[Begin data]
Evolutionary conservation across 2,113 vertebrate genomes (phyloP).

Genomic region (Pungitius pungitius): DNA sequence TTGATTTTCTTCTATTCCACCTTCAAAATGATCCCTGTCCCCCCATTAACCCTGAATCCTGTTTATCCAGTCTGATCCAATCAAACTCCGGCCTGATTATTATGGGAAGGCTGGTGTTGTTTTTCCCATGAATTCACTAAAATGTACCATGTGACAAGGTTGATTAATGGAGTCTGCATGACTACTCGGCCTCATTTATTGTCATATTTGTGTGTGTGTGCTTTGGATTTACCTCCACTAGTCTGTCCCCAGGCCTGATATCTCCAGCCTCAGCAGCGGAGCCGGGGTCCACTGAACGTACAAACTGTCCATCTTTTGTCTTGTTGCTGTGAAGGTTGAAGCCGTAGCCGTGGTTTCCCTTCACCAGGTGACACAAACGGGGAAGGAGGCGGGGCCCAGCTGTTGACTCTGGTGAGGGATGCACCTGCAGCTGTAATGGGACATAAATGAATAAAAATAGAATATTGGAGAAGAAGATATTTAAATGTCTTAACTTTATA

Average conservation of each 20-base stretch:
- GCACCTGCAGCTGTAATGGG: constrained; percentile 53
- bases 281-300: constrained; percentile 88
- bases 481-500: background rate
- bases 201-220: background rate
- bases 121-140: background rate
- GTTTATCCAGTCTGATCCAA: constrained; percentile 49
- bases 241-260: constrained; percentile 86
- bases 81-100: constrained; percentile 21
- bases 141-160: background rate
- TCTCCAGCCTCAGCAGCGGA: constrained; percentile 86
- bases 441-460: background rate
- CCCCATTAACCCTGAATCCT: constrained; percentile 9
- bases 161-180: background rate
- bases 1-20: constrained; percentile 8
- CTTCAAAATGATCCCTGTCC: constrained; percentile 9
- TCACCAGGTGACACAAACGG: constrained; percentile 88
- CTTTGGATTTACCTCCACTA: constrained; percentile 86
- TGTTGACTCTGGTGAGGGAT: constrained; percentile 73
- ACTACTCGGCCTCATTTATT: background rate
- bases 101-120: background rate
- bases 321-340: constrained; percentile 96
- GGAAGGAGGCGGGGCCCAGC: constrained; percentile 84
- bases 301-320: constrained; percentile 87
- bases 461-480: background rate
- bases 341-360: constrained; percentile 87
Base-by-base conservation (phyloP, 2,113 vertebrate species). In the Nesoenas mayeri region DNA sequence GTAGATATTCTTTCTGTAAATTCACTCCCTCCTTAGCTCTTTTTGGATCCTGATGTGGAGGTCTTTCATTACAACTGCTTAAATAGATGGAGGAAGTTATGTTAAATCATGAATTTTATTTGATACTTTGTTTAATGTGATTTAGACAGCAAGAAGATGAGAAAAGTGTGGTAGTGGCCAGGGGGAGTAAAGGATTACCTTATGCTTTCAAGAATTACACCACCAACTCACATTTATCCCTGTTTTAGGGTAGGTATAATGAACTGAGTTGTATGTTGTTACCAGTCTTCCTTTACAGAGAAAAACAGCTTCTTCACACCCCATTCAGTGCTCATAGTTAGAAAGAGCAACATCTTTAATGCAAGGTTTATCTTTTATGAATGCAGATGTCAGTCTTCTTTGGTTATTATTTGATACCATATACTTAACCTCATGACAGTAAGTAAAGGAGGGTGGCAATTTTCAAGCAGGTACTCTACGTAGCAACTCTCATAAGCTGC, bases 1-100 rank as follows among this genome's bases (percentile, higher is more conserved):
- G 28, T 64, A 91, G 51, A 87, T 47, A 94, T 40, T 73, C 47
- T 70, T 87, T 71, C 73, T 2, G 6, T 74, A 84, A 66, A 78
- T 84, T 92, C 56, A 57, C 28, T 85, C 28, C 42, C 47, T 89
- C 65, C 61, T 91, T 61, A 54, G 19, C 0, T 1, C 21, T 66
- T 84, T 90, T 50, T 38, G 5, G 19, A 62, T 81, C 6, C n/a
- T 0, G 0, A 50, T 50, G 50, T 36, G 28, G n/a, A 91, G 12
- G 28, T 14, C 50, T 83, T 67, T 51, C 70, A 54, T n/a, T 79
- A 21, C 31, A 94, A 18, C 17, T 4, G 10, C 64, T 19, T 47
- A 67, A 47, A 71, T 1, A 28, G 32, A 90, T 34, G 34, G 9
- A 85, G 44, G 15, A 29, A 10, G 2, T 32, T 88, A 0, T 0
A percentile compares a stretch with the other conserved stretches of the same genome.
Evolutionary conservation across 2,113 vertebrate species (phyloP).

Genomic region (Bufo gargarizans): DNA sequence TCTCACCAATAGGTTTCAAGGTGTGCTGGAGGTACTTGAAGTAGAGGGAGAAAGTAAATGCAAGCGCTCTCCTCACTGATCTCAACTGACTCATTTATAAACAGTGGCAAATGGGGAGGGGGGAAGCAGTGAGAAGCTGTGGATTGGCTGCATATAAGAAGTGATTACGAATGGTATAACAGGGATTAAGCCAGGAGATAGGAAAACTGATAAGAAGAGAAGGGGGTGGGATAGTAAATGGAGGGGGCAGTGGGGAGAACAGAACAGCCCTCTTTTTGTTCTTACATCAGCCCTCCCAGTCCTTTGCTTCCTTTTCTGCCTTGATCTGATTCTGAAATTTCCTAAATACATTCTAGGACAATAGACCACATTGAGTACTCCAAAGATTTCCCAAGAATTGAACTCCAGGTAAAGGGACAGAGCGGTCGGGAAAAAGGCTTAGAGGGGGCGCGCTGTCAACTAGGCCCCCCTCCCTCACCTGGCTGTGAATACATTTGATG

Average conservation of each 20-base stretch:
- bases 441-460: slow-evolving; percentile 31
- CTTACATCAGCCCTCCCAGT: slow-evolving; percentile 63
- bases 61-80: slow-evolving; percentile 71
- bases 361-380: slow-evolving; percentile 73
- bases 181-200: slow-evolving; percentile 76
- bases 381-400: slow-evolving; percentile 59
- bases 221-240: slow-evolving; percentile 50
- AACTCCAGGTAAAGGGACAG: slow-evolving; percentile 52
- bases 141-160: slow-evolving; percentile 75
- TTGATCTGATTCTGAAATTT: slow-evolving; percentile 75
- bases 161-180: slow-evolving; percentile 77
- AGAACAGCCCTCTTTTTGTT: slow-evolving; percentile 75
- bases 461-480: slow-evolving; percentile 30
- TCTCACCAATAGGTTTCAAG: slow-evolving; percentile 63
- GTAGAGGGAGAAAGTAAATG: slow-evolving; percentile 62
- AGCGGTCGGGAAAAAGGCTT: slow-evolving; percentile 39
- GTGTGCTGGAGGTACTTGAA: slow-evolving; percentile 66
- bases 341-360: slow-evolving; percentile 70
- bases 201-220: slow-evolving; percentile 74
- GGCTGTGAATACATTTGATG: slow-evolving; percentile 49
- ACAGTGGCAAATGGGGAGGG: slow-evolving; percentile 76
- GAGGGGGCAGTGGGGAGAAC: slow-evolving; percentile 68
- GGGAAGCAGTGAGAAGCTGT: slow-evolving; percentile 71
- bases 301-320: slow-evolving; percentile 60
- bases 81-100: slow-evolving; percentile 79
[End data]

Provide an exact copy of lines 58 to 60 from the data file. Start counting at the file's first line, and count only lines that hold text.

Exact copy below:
- GTAGAGGGAGAAAGTAAATG: slow-evolving; percentile 62
- AGCGGTCGGGAAAAAGGCTT: slow-evolving; percentile 39
- GTGTGCTGGAGGTACTTGAA: slow-evolving; percentile 66